One of the things new moms always talk about is the rate at which their child grows—they just can’t seem to stay in one size! Babies triple their birth weight in their first year of life, growing about 1.5 pounds and 1.5 inches each month on average. This is good news and a sign of a healthy baby, but it does present some trouble when it comes to planning for baby clothes. It also means that, by the time you no longer have an infant around, you’ve probably got a dresser or two full of barely worn baby outfits that you can pass along to another new mom.
Most new parents are inundated with gifts and donations from those around them. It takes a village, right? But it presents some conundrums for new moms. What do you need to buy new? Do you have to accept hand-me-downs even if you don’t necessarily need them? Can you get away with buying nothing new? We’ll answer these questions and more in this guide to new, used and hand-me-down baby clothes to help new parents decide where to spend and where to save.
What Do I Need to Buy New?
One thing you need to remember when planning your new baby’s wardrobe is that newborns are messy. Especially in those first weeks, they go through several outfits a day. At this juncture, it’s important that you stock up on cheap essentials that you don’t feel pressure to keep nice. We recommend buying eight to 10 plain Onesies® during this phase. These essential, basic bodysuits are affordable compared to your fancy baby clothes so it won’t matter so much if they get ruined. They can be worn as top layers at home or beneath layers when out and about.
We also recommend stocking up on some organic baby clothes made of organic cotton to ensure that your little one doesn’t have a negative reaction to any of the materials that might cause skin irritation or allergies. You just never know how baby’s skin will react, so it’s better to be safe than sorry and keep a few natural, gentle items on hand. For many new parents, buying a new take-me-home outfit is an important part of the planning process, so if it’s in your budget, go ahead and splurge on a cute set that baby can come home in and wear in newborn photos.
Tips for Buying New Baby Clothes
If you’ve never had a baby before, buying new clothes can seem a bit daunting. Here are some quick tips on how to successfully stock your little one’s closet (or start with the essentials) using new baby wear:
- SIZING—The most important thing you need to know about sizing baby clothing is that it’s sized by age (newborn to 4T, for example), which is helpful when you’re planning before baby arrives. However, for the best fit once your bundle is born, reference the brand’s size chart and buy based on baby’s height and weight.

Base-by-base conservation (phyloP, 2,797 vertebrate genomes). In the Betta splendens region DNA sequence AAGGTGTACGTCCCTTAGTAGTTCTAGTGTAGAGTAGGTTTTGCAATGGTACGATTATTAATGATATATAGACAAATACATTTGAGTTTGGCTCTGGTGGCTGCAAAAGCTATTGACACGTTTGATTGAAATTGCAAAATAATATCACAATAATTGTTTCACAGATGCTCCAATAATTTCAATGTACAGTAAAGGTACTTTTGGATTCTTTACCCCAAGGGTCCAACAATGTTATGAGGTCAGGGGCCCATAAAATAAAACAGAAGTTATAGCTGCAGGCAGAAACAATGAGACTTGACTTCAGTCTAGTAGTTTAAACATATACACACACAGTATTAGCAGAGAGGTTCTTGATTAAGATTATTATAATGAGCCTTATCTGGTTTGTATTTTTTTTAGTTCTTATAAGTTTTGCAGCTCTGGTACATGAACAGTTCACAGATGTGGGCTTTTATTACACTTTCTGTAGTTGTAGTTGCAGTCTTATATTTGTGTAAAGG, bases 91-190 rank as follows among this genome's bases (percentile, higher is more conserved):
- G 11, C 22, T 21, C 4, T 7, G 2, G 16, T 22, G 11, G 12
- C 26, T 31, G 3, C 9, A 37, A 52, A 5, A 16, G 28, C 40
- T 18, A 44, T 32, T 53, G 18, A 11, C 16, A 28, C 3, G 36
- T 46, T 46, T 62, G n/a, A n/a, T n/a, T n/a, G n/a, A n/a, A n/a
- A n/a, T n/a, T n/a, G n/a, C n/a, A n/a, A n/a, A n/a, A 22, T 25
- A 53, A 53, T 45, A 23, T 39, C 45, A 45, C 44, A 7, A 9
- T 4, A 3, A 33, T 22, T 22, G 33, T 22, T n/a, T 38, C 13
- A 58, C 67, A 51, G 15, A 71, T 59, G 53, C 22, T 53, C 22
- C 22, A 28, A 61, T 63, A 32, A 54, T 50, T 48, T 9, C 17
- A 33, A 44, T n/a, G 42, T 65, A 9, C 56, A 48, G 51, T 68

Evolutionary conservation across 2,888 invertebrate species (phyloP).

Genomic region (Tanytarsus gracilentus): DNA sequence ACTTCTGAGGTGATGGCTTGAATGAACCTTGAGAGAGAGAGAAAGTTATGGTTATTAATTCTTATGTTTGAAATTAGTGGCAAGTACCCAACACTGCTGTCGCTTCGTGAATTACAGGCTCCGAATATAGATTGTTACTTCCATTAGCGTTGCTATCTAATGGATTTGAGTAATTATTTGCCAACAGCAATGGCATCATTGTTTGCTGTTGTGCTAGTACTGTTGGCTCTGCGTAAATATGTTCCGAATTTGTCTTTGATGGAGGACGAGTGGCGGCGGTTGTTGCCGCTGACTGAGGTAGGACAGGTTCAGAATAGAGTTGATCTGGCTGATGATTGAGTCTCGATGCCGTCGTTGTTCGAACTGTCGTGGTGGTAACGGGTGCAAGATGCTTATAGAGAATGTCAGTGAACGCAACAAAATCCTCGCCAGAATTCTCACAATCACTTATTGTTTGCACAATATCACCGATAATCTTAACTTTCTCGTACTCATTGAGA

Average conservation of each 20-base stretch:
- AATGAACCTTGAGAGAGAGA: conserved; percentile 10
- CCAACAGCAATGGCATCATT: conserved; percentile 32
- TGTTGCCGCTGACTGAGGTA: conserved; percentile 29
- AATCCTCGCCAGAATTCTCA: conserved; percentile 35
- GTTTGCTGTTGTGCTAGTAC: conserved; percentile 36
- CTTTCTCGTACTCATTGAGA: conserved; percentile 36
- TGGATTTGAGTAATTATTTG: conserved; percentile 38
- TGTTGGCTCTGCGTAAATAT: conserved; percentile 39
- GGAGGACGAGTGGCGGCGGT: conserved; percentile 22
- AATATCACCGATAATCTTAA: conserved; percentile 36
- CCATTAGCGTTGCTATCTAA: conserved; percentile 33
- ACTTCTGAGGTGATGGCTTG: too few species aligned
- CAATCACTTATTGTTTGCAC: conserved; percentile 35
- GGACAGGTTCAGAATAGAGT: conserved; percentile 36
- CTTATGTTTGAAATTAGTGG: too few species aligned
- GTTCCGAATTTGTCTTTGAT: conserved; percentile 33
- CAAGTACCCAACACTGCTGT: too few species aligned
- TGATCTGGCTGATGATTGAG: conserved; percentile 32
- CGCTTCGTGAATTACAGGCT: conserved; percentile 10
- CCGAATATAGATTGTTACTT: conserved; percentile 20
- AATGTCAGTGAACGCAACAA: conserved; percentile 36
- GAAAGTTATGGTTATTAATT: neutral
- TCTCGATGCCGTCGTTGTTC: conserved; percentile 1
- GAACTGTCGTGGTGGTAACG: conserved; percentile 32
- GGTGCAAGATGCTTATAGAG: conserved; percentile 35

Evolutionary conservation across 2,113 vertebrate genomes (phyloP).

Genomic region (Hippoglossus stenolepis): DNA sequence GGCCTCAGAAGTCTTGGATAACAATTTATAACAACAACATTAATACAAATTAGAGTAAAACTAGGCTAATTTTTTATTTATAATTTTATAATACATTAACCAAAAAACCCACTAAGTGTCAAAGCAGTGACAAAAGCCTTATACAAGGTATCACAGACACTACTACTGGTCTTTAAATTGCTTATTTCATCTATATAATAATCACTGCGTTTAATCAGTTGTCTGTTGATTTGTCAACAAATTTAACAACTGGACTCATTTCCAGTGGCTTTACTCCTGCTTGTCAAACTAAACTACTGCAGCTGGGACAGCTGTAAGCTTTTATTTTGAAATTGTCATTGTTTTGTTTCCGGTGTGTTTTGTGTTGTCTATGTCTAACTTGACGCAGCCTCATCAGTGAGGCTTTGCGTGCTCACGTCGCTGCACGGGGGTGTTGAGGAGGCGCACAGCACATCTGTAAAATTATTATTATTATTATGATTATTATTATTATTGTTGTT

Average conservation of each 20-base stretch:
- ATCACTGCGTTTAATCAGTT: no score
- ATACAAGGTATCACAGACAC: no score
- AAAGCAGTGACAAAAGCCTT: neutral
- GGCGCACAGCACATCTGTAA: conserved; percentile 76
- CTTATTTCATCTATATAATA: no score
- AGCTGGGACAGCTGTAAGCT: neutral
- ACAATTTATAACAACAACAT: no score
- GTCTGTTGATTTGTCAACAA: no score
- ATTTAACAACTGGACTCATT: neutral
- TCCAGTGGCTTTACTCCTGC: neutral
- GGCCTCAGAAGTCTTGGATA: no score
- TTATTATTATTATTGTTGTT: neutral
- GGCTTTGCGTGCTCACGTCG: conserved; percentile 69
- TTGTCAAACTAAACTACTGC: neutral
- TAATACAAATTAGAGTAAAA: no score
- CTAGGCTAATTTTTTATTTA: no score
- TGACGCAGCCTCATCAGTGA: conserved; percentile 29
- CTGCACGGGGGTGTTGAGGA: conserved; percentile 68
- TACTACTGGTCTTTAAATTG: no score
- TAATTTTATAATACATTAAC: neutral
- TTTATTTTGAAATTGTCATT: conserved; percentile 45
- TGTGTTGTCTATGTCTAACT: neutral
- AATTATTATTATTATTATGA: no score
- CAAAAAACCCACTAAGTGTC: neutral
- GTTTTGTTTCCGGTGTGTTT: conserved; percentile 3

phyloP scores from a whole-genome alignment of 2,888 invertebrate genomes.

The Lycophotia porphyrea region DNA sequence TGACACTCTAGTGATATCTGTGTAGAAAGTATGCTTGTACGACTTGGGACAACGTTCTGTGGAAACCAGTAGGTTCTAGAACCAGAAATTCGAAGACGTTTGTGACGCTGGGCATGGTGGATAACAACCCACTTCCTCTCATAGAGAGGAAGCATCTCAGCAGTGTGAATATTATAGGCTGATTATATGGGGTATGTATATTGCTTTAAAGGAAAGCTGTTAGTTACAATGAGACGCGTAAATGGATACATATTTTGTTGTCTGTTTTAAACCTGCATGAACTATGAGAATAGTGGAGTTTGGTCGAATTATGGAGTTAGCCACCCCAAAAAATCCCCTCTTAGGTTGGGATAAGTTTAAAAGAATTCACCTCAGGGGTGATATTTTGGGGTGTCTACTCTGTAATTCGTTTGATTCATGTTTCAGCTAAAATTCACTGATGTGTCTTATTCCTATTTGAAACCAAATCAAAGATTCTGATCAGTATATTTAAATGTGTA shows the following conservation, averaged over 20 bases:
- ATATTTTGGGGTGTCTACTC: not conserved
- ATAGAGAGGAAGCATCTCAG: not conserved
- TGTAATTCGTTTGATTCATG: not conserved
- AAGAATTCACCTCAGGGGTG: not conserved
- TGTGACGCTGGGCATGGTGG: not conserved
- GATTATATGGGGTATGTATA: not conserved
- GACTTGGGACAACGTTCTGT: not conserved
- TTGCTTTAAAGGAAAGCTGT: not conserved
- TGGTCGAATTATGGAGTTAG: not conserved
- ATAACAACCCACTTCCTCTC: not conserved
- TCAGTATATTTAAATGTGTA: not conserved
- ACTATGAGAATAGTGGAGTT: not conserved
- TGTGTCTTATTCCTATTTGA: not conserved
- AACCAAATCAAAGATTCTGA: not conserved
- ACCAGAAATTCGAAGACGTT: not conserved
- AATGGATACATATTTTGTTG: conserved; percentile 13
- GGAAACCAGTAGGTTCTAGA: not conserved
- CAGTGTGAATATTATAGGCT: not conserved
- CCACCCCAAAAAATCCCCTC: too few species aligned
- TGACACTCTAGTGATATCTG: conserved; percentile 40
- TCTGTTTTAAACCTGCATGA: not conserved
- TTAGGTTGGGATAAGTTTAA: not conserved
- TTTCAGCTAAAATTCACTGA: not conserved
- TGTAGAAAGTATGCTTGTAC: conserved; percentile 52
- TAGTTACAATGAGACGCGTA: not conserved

- QUANTITIES—How much of everything do you need? There’s no right answer, but a handful of plain bodysuits, a couple of sleepers and a cute Onesies for playtime is usually enough. Just remember that babies grow at their own pace, and there’s no real way to know exactly how much baby clothing you need. It’s okay and necessary to estimate.
- MATERIALS—Know before you shop that newborn skin is delicate, so you want to steer clear of any materials, appliques or accents that might bother her skin. That scratchy tulle tutu is uh-dor-able, but there’s a good chance it will cause a rash. We recommend sticking to durable, practical and natural materials like organic cotton and keeping gentle detergents, lotions and bath products on hand for baby.
What Can I Accept Used?
So that leaves us with the question…Should you amass an ever-growing second-hand stash? The short answer is “absolutely, yes!” especially if you’re on a budget. The truth is that kids are expensive and confusing, so it can be incredibly helpful if you have a fellow new parent on hand to dispense wisdom and apparel. But there are a few things you should know about accepting hand-me-downs before you go rifling through your friend’s closet claiming all the cutest stuff!
- Don’t Take What She Won’t Wear—The first thing to know about accepting second-hand kids’ clothes is that you should never take what you don’t need. If you’ve already got a stash of sleepers and shoes, or if your pal has a unique way of dressing her baby that you’re not into, pass so that other moms have the chance to snag what you won’t. Never feel that you have to accept hand-me-down clothing simply to be polite. Your friend will notice if your little one is never wearing the stuff she donated.
- Focus on Used Toddler Clothes—Your friends and family will undoubtedly shower you with brand-new clothing and gifts, and a good majority of those items will be meant for baby’s first year of life. If friends are already offering you clothes for baby’s toddler years or even beginning at 12M, grab them! You’ll feel like you’re starting from scratch when toddler time rolls around.
- Return the Favor—Last but not least, know that there is an expectation that you share your hand-me-downs with other new moms that come into your life after your little one has outgrown them. On the same note, offer to return any big-ticket items to the original donor so that she may give them to other new parents in need.
Planning for Baby’s Arrival
It’s a fact: You’ll probably need (and appreciate) a mix of new, used and hand-me-down clothes throughout your child’s life. The key is to estimate what you need and buy or accept based on what you’ll actually use. Don’t forget to offer up your little one’s clothes as hand-me-downs when it’s your time—it’s good karma!